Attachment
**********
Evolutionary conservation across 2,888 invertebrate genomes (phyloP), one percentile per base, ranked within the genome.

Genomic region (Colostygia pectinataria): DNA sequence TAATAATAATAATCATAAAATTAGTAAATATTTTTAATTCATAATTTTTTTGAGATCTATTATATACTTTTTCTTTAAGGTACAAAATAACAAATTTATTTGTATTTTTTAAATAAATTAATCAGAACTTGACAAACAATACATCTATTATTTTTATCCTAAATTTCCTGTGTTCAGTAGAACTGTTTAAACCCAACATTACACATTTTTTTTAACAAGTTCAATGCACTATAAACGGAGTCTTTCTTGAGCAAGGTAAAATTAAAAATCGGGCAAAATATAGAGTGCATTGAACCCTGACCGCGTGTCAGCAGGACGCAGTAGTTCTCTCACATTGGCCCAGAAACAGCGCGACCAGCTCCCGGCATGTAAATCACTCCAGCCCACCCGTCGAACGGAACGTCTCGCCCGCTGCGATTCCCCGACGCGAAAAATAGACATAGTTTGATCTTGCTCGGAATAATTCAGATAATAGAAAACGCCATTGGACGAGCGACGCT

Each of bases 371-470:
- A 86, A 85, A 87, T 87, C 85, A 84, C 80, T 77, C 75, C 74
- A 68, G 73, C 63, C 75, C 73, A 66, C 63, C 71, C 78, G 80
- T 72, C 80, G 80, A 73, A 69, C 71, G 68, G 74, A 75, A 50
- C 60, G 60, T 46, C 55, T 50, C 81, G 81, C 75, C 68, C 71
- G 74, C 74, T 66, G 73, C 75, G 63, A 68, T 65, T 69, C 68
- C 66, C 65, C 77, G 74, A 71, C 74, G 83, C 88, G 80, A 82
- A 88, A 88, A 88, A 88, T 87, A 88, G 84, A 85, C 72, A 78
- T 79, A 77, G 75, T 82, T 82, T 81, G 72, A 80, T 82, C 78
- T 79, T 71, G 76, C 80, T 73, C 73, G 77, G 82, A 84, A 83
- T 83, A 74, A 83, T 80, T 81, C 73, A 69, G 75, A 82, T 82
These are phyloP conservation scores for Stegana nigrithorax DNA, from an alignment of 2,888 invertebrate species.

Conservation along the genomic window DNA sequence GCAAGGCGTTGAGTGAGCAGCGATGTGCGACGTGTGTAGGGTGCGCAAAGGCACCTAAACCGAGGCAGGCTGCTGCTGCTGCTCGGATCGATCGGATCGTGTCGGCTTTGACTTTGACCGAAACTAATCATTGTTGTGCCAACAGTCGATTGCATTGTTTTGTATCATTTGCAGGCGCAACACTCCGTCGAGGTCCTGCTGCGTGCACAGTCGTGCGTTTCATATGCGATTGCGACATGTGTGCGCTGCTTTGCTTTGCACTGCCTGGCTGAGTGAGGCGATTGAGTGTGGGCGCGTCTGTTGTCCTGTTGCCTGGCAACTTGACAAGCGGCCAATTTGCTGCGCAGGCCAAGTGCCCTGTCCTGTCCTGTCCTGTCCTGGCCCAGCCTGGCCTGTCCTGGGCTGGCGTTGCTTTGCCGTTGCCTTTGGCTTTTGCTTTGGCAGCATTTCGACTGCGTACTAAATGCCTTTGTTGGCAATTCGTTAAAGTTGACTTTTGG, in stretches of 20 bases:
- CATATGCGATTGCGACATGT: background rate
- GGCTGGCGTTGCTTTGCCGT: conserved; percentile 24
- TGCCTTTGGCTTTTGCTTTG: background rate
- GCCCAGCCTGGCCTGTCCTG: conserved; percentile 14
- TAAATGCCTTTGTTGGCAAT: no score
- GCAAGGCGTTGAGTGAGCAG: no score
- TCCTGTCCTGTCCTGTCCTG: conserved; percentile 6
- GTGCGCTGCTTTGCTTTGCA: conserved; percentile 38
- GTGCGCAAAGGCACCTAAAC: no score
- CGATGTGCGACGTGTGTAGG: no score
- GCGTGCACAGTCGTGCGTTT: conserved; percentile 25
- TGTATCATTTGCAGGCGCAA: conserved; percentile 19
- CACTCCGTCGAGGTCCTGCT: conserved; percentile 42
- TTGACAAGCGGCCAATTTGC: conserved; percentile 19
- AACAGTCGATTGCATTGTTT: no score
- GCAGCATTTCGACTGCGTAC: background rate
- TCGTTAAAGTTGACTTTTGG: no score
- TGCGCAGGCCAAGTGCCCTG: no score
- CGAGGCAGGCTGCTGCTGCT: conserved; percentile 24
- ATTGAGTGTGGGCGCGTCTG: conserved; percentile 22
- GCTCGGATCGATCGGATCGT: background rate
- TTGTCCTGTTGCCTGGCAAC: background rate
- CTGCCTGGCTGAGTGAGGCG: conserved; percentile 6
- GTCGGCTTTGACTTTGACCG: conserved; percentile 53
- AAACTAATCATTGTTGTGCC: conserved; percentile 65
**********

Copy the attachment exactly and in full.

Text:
Evolutionary conservation across 2,888 invertebrate genomes (phyloP), one percentile per base, ranked within the genome.

Genomic region (Colostygia pectinataria): DNA sequence TAATAATAATAATCATAAAATTAGTAAATATTTTTAATTCATAATTTTTTTGAGATCTATTATATACTTTTTCTTTAAGGTACAAAATAACAAATTTATTTGTATTTTTTAAATAAATTAATCAGAACTTGACAAACAATACATCTATTATTTTTATCCTAAATTTCCTGTGTTCAGTAGAACTGTTTAAACCCAACATTACACATTTTTTTTAACAAGTTCAATGCACTATAAACGGAGTCTTTCTTGAGCAAGGTAAAATTAAAAATCGGGCAAAATATAGAGTGCATTGAACCCTGACCGCGTGTCAGCAGGACGCAGTAGTTCTCTCACATTGGCCCAGAAACAGCGCGACCAGCTCCCGGCATGTAAATCACTCCAGCCCACCCGTCGAACGGAACGTCTCGCCCGCTGCGATTCCCCGACGCGAAAAATAGACATAGTTTGATCTTGCTCGGAATAATTCAGATAATAGAAAACGCCATTGGACGAGCGACGCT

Each of bases 371-470:
- A 86, A 85, A 87, T 87, C 85, A 84, C 80, T 77, C 75, C 74
- A 68, G 73, C 63, C 75, C 73, A 66, C 63, C 71, C 78, G 80
- T 72, C 80, G 80, A 73, A 69, C 71, G 68, G 74, A 75, A 50
- C 60, G 60, T 46, C 55, T 50, C 81, G 81, C 75, C 68, C 71
- G 74, C 74, T 66, G 73, C 75, G 63, A 68, T 65, T 69, C 68
- C 66, C 65, C 77, G 74, A 71, C 74, G 83, C 88, G 80, A 82
- A 88, A 88, A 88, A 88, T 87, A 88, G 84, A 85, C 72, A 78
- T 79, A 77, G 75, T 82, T 82, T 81, G 72, A 80, T 82, C 78
- T 79, T 71, G 76, C 80, T 73, C 73, G 77, G 82, A 84, A 83
- T 83, A 74, A 83, T 80, T 81, C 73, A 69, G 75, A 82, T 82
These are phyloP conservation scores for Stegana nigrithorax DNA, from an alignment of 2,888 invertebrate species.

Conservation along the genomic window DNA sequence GCAAGGCGTTGAGTGAGCAGCGATGTGCGACGTGTGTAGGGTGCGCAAAGGCACCTAAACCGAGGCAGGCTGCTGCTGCTGCTCGGATCGATCGGATCGTGTCGGCTTTGACTTTGACCGAAACTAATCATTGTTGTGCCAACAGTCGATTGCATTGTTTTGTATCATTTGCAGGCGCAACACTCCGTCGAGGTCCTGCTGCGTGCACAGTCGTGCGTTTCATATGCGATTGCGACATGTGTGCGCTGCTTTGCTTTGCACTGCCTGGCTGAGTGAGGCGATTGAGTGTGGGCGCGTCTGTTGTCCTGTTGCCTGGCAACTTGACAAGCGGCCAATTTGCTGCGCAGGCCAAGTGCCCTGTCCTGTCCTGTCCTGTCCTGGCCCAGCCTGGCCTGTCCTGGGCTGGCGTTGCTTTGCCGTTGCCTTTGGCTTTTGCTTTGGCAGCATTTCGACTGCGTACTAAATGCCTTTGTTGGCAATTCGTTAAAGTTGACTTTTGG, in stretches of 20 bases:
- CATATGCGATTGCGACATGT: background rate
- GGCTGGCGTTGCTTTGCCGT: conserved; percentile 24
- TGCCTTTGGCTTTTGCTTTG: background rate
- GCCCAGCCTGGCCTGTCCTG: conserved; percentile 14
- TAAATGCCTTTGTTGGCAAT: no score
- GCAAGGCGTTGAGTGAGCAG: no score
- TCCTGTCCTGTCCTGTCCTG: conserved; percentile 6
- GTGCGCTGCTTTGCTTTGCA: conserved; percentile 38
- GTGCGCAAAGGCACCTAAAC: no score
- CGATGTGCGACGTGTGTAGG: no score
- GCGTGCACAGTCGTGCGTTT: conserved; percentile 25
- TGTATCATTTGCAGGCGCAA: conserved; percentile 19
- CACTCCGTCGAGGTCCTGCT: conserved; percentile 42
- TTGACAAGCGGCCAATTTGC: conserved; percentile 19
- AACAGTCGATTGCATTGTTT: no score
- GCAGCATTTCGACTGCGTAC: background rate
- TCGTTAAAGTTGACTTTTGG: no score
- TGCGCAGGCCAAGTGCCCTG: no score
- CGAGGCAGGCTGCTGCTGCT: conserved; percentile 24
- ATTGAGTGTGGGCGCGTCTG: conserved; percentile 22
- GCTCGGATCGATCGGATCGT: background rate
- TTGTCCTGTTGCCTGGCAAC: background rate
- CTGCCTGGCTGAGTGAGGCG: conserved; percentile 6
- GTCGGCTTTGACTTTGACCG: conserved; percentile 53
- AAACTAATCATTGTTGTGCC: conserved; percentile 65